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Live from Wed-o-palooza 

RE-WED IN RED: The first Valentines.
  • RE-WED IN RED: The first Valentines.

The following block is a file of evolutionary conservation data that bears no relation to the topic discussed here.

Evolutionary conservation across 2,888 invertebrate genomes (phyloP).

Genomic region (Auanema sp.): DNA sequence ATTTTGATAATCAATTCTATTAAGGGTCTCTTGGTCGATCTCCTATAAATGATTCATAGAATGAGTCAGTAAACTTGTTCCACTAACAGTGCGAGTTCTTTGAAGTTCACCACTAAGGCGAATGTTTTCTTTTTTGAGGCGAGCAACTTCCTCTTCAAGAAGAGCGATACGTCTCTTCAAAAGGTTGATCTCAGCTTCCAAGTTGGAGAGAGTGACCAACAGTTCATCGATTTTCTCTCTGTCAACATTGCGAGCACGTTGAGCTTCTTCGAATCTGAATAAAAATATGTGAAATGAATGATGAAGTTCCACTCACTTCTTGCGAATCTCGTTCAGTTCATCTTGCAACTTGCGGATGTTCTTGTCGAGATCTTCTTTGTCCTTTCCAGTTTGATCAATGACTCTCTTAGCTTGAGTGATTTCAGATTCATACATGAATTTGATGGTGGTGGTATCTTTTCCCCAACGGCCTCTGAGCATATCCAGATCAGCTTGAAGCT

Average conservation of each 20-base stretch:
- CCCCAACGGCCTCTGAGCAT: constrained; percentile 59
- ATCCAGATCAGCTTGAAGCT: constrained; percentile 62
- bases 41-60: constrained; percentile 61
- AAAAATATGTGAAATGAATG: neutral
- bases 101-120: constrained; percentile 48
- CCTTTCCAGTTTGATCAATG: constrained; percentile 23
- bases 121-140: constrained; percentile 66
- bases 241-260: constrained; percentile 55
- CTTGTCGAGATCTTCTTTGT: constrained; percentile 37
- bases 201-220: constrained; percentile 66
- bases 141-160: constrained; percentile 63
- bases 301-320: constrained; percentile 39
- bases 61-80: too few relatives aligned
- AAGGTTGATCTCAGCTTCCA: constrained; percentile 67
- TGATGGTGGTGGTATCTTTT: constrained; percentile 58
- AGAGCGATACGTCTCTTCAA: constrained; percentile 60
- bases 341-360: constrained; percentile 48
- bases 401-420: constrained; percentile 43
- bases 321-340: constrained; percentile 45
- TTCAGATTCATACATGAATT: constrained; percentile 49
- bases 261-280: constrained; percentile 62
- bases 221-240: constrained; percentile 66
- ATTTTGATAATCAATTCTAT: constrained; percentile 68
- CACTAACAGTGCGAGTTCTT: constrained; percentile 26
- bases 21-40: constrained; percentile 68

The Big Weddin’ is a uniquely self-centered act. Brides talk about “my day” and might well buy a $12,000 dress, don a tiara, and be whisked via horse-drawn coach to a sanctuary where the groom, 500 guests, and a fountain spurting 8 gallons of blush Chablis a minute awaits. It’s a lot about pageantry. Mike and Janet Huckabee’s Valentine’s Day re-nuptials at Alltel Arena may have been the most prolonged and extravagant show since Mickey Mouse jetted in from Orlando to officiate at the wedding of Breezy Osborne. An estimated 6,500 faithful started showing up at 5:30 p.m. for the 7 p.m. showcase of Arkansas’s 2001 Covenant Marriage law. (The Huckabees have been too busy before now to make use of the law.) The audience drove in or rode church buses from all over Arkansas to sit in hard folding chairs and listen to the governor preach the merits of the law, which he said puts “speed bumps” in the road to divorce. Thanks to the law, the millions who might divorce every year over hangnails, custody of the remote, who left the toilet seat up and other inconsequential differences of opinion, will come to their senses. A group of about 80 gays, lesbians and their supporters got there early as well, waving signs protesting last year’s vote that banned them from getting even the freeze-dried version of what was being sold at Extra Strength inside. A woman handed out pebbles with John 8:7 inked onto them — the one about stones and who should cast them. Another waved a giant cardboard wedding cake. Sheena Alford, 19, of Conway, stood beside her friend, Brandon, holding a sign. What would she say to the governor if she could? “Just support us,” she said. “Our love is just as valuable as theirs is. We’re not any less because we may love someone of the same sex.” Protestors close to the entrance became entertainment for those catching a smoke before the doors opened. People snickered at them, some took photos. A young man in a western shirt with a cigarette smoldering between his fingers put a boot up on the rail and scowled. Then the doors opened, and people tramped to their seats to the strains of “My Girl” booming on the loudspeakers. Soon the floor and lower tiers of the Arena were packed, and more seating was opened in the upper tier. On the floor seats were Luke and Heather Rivich of Maumelle. Married five years, with a “blended family” of children ranging from 8 months to 16 years, Luke Rivich said they were there because they support traditional marriage and wanted to spend time together with like-minded people. “We have some friends who are getting divorced right now,” Heather said. “And it seems like it’s very easy — a lot easier than I thought it was.” Though they said they probably won’t convert their marriage to a covenant marriage, Luke said he likes the idea. “A lot of times people get divorced because of circumstance, not because they don’t love each other — money, children, things that are a huge stress on a relationship. You shouldn’t be able to just walk away from it.” About 7:10 p.m., the lights dimmed, and the program began — equal parts tent revival, comedy act and the kind of counseling session that event sponsor and coordinator FamilyLife is known best for. Short clips from romantic films played throughout the evening on big screens. Grammy-Award winning singer CeCe Williams gave a rousing performance, inviting “God to fill this place.” Rabbi Daniel Lapin with the American Alliance of Jews and Christians, spoke of the need to “sculpt the raw rock of male aggression and sexuality” into marriage (when he pointed heavenward and mentioned “The Boss,” people in the audience hooted and cheered like they were at a Springsteen concert). Speaker Rev. Crawford Loritts, associate director of U.S. Ministries with Campus Crusade for Christ, compared marriage to — and I am in no way making this up — a dog inside an invisible fence. Dennis Rainey, co-founder and president of FamilyLife, finished up, showing off the 1957 paper cake topper from his grandparents’ 50th wedding anniversary. The real show, of course, was the bride and groom. Governor Huckabee, wearing a black suit and a red tie, and Mrs. Huckabee, in a floor-length red satin dress, presented themselves to Pulaski County Circuit Clerk Pat O’Brien, who walked them through the three steps required to upgrade their marriage to Hi-Test. Yes, they had talked it over with a counselor. Yes, they had filled out the Covenant Marriage Certificate. Yes, they had their marriage license. O’Brien crimped all with the appropriate stamp. Then God got in the act. The Huckabees recited wedding vows that proclaimed He had chosen them for each other. Mike promised to “protect” Janet, and Janet promised to “submit” to him. Then it was the audience’s turn to make some promises, with prompts from the governor and first lady. Later, at a press conference, the governor said “the fact that we have been married 31 years is in my mind her forgiveness and God’s grace. It’s not that we’re an exceptional couple.” Finally, at 9 p.m., the witnesses to the remarriage of the unexceptional couple filed out and got back on their buses to Smackover and Rogers and Monticello.
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